(Image from “The Declaration of Sentiments,” Women’s Rights Historical Park, The National Park Service. https://www.nps.gov/articles/declaration-of-sentiments.htm. This was the statement promulgated in 1848 at meeting regarding women’s rights held in New York. It is commonly called the Seneca Falls Convention. Notice that Frederick Douglass and Elizabeth Cady Stanton were among the authors.)
In A Balm in Gilead (to be published in early 2021), Maggie continues to find herself – unwillingly – taking on a larger role in the town of Blaineton. Early in the novel, husband Eli provides a rather powerful argument for her involvement in the town’s political life, but Maggie still demurs:
Eli says, “… [the people] lack a leader. Someone to encourage them. Someone who listens to them and advises them. Politics is a give and take process, Maggie. The leader inspires the people, the people respond, and then the leader works with them and encourages them more as they work toward their goal.”
“Yes, well,” she muttered, “I’m hardly a leader, Elijah. Women are neither leaders nor politicians. It’s just not done.”
Maggie responds this way because, in the nineteenth century, women and politics were not supposed to mix. It was an era in which women began lifting their voices, organizing in greater numbers, and putting pressure on established attitudes and laws, efforts that were highly controversial. In the end, though, all the hard work, ridicule, and dedication led to the ratification of the 19th Amendment in 1920, an amendment that guaranteed women the right to vote. (“Teach a Girl to Lead”)
We are celebrating the 100th anniversary of that Amendment this year. The uglier, more frightening, and louder aspects of 2020 have tried to drown that anniversary out. Just the same, it is something to celebrate this year. The Amendment exists and won’t go away unless we allow it to be taken away.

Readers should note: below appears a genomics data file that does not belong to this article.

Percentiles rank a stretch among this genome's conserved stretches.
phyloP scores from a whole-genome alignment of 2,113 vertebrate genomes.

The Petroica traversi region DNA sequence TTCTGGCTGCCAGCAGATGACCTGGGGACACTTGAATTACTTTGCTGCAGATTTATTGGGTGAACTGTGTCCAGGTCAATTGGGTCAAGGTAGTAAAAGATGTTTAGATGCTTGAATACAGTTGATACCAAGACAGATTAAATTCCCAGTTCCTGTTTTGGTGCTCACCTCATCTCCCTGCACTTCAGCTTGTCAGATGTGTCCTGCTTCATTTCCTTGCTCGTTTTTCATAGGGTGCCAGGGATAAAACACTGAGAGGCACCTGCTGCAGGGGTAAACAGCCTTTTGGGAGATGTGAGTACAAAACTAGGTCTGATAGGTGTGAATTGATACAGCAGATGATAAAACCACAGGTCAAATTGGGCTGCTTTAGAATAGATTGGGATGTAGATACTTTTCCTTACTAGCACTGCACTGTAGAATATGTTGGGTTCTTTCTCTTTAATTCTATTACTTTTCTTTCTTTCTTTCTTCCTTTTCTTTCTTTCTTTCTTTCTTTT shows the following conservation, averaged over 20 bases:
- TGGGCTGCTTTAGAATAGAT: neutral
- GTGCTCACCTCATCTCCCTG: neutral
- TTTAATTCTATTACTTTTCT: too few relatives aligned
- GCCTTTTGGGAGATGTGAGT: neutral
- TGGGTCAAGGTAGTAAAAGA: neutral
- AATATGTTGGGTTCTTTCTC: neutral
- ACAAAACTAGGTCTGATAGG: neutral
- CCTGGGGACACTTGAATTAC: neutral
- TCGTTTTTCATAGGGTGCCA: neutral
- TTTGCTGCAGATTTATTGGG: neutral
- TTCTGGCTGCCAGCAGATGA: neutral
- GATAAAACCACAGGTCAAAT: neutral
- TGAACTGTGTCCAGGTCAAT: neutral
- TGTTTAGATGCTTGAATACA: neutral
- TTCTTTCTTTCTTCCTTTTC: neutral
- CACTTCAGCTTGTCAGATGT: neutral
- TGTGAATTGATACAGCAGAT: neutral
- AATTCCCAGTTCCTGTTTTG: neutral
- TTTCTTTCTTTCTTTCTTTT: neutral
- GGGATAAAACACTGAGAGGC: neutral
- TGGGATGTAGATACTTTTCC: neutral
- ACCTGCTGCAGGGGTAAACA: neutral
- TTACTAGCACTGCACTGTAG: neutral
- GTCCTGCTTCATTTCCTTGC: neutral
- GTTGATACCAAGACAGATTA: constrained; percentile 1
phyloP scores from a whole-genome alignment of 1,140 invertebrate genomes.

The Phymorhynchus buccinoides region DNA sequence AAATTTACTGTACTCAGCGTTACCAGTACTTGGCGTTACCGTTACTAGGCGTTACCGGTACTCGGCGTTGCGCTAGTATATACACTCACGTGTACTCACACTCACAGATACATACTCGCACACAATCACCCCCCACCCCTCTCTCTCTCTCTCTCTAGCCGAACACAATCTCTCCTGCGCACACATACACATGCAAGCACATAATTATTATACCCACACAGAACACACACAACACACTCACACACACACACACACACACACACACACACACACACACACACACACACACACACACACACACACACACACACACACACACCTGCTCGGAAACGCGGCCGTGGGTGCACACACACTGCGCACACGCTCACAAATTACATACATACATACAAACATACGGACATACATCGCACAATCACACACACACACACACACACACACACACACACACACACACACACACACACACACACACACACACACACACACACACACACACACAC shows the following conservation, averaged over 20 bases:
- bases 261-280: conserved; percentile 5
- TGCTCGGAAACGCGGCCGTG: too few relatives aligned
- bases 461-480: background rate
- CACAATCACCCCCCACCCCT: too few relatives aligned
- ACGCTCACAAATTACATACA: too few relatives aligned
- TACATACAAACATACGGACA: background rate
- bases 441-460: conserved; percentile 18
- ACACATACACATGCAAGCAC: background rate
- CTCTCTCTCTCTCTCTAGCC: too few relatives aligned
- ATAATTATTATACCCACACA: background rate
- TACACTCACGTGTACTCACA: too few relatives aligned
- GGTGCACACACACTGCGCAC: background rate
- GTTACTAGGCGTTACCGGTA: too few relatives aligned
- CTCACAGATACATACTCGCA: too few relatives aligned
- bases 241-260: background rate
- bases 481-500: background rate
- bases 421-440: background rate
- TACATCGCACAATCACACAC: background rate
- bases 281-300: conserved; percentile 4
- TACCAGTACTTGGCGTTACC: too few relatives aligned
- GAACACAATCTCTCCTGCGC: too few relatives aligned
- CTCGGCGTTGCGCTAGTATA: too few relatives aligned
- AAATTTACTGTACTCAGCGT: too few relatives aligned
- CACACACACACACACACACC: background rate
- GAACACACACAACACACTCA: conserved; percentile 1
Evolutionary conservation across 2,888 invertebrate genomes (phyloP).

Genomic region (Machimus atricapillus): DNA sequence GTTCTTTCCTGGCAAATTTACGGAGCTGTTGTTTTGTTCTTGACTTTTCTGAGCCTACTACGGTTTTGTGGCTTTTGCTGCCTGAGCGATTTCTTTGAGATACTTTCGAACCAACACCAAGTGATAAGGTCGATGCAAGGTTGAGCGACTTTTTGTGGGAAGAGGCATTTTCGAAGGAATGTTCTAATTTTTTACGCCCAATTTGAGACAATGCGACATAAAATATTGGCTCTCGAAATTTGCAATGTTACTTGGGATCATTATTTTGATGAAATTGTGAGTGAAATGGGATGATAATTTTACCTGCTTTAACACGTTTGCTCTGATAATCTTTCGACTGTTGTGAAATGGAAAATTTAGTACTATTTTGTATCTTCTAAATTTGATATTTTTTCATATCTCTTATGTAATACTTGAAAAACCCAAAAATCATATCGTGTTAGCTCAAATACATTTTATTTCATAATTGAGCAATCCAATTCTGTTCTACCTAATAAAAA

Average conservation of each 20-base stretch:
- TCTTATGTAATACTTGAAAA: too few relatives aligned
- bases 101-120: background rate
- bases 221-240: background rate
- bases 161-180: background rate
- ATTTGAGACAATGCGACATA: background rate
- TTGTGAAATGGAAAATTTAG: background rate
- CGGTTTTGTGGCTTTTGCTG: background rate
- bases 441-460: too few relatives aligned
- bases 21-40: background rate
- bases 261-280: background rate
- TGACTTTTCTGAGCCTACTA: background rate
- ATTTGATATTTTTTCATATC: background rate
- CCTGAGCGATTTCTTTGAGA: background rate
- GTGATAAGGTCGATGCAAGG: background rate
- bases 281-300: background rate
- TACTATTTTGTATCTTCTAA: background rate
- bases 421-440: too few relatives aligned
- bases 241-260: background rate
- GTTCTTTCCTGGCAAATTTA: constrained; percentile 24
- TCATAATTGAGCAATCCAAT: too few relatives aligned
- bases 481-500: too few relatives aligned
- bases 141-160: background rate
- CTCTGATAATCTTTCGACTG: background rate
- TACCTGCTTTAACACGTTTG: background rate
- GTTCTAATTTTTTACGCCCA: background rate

Now here’s the kicker: the assumption is that women could not vote before 1920. Well, that wrong assumption is wrong. Do you know that before 1920 women already were voting in many parts of the United States? They were! Women were casting ballots in five territories: Wyoming, Utah, Washington, Montana, and Alaska. They also could vote in fifteen states: Wyoming, Colorado, Utah, Idaho, Washington, California, Arizona, Kansas, Oregon, Montana, Nevada, New York, Michigan, Oklahoma, and South Dakota. Please note that all but one of the territories continued female suffrage after they became states! Additionally, the following states allowed women to vote for President: Illinois, Nebraska, Ohio, Indiana, North Dakota, Rhode Island, Iowa, Maine, Minnesota, Missouri, Tennessee, and Wisconsin. (“Teach a Girl to Lead”)
Here are the states that did not permit women to vote. Alabama, Arkansas, Connecticut, Delaware, Florida, Georgia, Kentucky, Louisiana, Maryland, Massachusetts, Mississippi, New Hampshire, New Jersey, New Mexico, North Carolina, Pennsylvania, South Carolina, Texas, Vermont, Virginia, and West Virginia. (“Teach a Girl to Lead”)
A quick glance at the last list reveals that states that did not permit women to vote were mainly the founding colonies (except for New York) of the United States, and states that had been part of the Confederate States of America. When I saw the list on paper, or rather on my computer screen, I wondered, “How come? Why would the colonies who fought for the right of self-representation withhold the vote from women? And why did the Southern states keep the franchise away from women?”